According to a report posted Wednesday on the Wired Threat Level blog, and a Thursday report by security blogger Brian Krebs, the US Justice Department and FBI were granted the power this week to seize the enormous Coreflood botnet, a decade-old web of infected PCs that reportedly included millions of machines, and is allegedly responsible for the theft of millions of dollars over that time.
Most notable about the seizure is the fact that for the first time, the Justice Department sought and received permission to seize control of a botnet and send a signal to the millions of infected computers to disable the malicious software.
On Monday, the US Attorney’s Office for the District of Connecticut filed a civil complaint against 13 “John Doe” defendants it claimed were running the botnet, and was given permission to seize 29 domains used to control Coreflood’s operations. It was also granted a restraining order enabling it to send the kill command to infected machines.
The Coreflood court filing is available to read on Scribd.com.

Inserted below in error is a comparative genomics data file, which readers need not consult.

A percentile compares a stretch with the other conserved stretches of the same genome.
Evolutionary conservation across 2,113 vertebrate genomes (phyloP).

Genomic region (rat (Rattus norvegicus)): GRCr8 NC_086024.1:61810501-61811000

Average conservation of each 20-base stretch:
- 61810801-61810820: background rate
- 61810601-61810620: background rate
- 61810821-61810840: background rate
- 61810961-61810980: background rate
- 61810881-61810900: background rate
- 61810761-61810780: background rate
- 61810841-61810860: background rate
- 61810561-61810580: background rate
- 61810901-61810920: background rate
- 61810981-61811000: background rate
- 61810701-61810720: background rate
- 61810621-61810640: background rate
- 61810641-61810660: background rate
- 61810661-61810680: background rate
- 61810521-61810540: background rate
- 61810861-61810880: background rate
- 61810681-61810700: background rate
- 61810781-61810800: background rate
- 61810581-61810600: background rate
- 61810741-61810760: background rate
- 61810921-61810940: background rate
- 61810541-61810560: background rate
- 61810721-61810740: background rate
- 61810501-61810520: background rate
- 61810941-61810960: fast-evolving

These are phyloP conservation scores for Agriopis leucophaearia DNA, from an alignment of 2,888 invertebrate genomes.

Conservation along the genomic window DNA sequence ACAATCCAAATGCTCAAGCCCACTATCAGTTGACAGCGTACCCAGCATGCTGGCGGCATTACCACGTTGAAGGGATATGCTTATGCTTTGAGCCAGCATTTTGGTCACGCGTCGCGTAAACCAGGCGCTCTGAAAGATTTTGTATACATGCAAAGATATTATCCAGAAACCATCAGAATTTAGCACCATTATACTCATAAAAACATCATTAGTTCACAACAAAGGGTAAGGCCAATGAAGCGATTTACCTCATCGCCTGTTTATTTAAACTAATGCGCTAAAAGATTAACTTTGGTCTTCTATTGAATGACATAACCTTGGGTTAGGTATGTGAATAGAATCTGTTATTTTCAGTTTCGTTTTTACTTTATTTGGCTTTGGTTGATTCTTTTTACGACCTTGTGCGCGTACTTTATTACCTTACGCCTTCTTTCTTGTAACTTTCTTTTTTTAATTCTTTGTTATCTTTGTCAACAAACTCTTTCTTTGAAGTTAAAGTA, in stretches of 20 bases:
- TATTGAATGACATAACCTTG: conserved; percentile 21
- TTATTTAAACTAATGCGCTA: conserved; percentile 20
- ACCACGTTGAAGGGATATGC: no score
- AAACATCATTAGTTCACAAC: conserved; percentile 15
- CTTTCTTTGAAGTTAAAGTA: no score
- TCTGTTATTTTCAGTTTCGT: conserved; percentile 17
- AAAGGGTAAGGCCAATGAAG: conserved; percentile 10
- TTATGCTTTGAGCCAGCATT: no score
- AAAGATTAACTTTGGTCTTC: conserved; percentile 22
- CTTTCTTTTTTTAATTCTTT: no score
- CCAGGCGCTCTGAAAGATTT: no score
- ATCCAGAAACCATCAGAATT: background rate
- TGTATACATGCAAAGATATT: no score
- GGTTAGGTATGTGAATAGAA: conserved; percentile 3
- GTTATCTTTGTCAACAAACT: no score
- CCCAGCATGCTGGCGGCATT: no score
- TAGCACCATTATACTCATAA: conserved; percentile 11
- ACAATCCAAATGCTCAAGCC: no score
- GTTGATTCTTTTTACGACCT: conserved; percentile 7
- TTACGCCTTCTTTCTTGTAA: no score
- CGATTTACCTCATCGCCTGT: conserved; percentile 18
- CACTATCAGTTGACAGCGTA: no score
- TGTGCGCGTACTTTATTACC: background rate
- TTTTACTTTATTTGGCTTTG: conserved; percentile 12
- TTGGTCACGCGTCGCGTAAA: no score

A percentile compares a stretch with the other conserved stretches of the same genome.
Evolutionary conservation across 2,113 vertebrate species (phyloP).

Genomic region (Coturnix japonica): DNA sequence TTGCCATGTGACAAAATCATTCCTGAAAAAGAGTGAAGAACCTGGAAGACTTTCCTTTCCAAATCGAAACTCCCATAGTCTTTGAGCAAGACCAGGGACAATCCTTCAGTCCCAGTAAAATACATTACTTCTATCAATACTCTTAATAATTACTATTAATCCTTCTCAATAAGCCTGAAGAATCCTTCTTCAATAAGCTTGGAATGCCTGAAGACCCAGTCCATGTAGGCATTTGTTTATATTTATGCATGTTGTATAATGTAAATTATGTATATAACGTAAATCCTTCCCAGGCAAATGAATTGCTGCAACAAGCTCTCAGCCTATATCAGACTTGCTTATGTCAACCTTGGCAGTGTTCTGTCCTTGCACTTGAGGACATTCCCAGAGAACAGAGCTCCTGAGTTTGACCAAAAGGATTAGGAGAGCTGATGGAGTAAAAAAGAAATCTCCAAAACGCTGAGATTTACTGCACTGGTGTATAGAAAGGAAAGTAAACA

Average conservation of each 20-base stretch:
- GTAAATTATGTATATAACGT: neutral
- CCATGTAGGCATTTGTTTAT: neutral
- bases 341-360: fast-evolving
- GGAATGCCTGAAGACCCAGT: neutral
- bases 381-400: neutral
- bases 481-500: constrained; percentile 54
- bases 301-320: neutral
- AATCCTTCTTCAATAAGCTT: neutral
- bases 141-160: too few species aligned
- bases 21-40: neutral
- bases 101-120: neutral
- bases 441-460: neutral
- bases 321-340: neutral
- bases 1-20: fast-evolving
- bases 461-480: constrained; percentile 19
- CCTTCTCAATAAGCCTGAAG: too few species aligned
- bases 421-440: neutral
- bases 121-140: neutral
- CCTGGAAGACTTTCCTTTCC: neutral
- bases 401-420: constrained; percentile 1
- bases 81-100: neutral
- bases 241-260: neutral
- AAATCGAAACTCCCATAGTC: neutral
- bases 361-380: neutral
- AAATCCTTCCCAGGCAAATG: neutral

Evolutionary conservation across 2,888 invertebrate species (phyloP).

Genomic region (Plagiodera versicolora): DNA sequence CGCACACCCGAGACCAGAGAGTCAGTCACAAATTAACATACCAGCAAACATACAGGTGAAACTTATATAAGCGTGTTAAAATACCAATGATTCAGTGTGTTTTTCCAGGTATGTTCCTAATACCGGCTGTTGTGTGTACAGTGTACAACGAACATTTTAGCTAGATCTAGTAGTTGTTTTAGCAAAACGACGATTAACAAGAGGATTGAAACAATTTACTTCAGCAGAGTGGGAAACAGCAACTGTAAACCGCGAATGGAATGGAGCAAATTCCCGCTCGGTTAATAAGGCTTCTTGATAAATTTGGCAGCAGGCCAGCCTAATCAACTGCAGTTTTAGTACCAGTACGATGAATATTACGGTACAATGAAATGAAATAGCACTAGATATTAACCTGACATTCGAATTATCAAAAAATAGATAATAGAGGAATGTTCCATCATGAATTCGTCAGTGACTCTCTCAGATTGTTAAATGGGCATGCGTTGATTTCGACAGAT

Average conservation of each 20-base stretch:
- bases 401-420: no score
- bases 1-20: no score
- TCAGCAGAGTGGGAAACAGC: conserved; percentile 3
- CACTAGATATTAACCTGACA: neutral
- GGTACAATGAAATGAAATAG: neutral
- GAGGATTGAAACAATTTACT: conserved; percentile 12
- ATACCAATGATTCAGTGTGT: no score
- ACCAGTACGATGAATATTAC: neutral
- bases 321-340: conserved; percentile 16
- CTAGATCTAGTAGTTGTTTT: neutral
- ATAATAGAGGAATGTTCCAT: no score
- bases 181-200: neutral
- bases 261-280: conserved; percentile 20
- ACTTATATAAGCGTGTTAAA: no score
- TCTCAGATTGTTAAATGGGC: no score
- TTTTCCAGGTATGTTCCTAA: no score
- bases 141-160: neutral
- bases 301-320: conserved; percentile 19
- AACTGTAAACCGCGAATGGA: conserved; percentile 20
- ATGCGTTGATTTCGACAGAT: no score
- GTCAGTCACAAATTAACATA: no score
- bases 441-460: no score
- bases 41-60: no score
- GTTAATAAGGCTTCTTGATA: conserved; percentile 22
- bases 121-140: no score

According to Wired, the takeover happened Tuesday evening, and the shutdown command was sent to infected machines in the US. The government will not be making any efforts to collect the IP information of infected machines.
The takeover was conducted by transferring operation of the command-and-control servers orchestrating the botnet to the non-profit Internet Systems Consortium, which managed the seizure under the supervision of law enforcement this week.
Krebs quotes ISC president Barry Greene who said the takedown was a significant step for the combating of botnet activity in the US. “People have been saying we should be able to do this for a long time,” he said, “and nobody has done what we’re doing until now.
According to Krebs, the Dutch government used similar tactics to take down the Bredolab botnet last year, redirecting users to web pages that warned them of the infection. Microsoft convinced a court to let it take control of the Rustock spam botnet’s domains and computers in March, and used those to disable it.
The Wired report points out that some are critical of the government’s actions in this case – the Electronic Frontier Foundation called it a “sketchy” move. However, it also points out that the FBI is offering the operators of infected machines the opportunity to “opt out” of the terms of its restrainging order.
Wired says the Coreflood operators began distributing an updated variant of the malicious botnet code on Tuesday, but that the kill command appears to work on that version as well.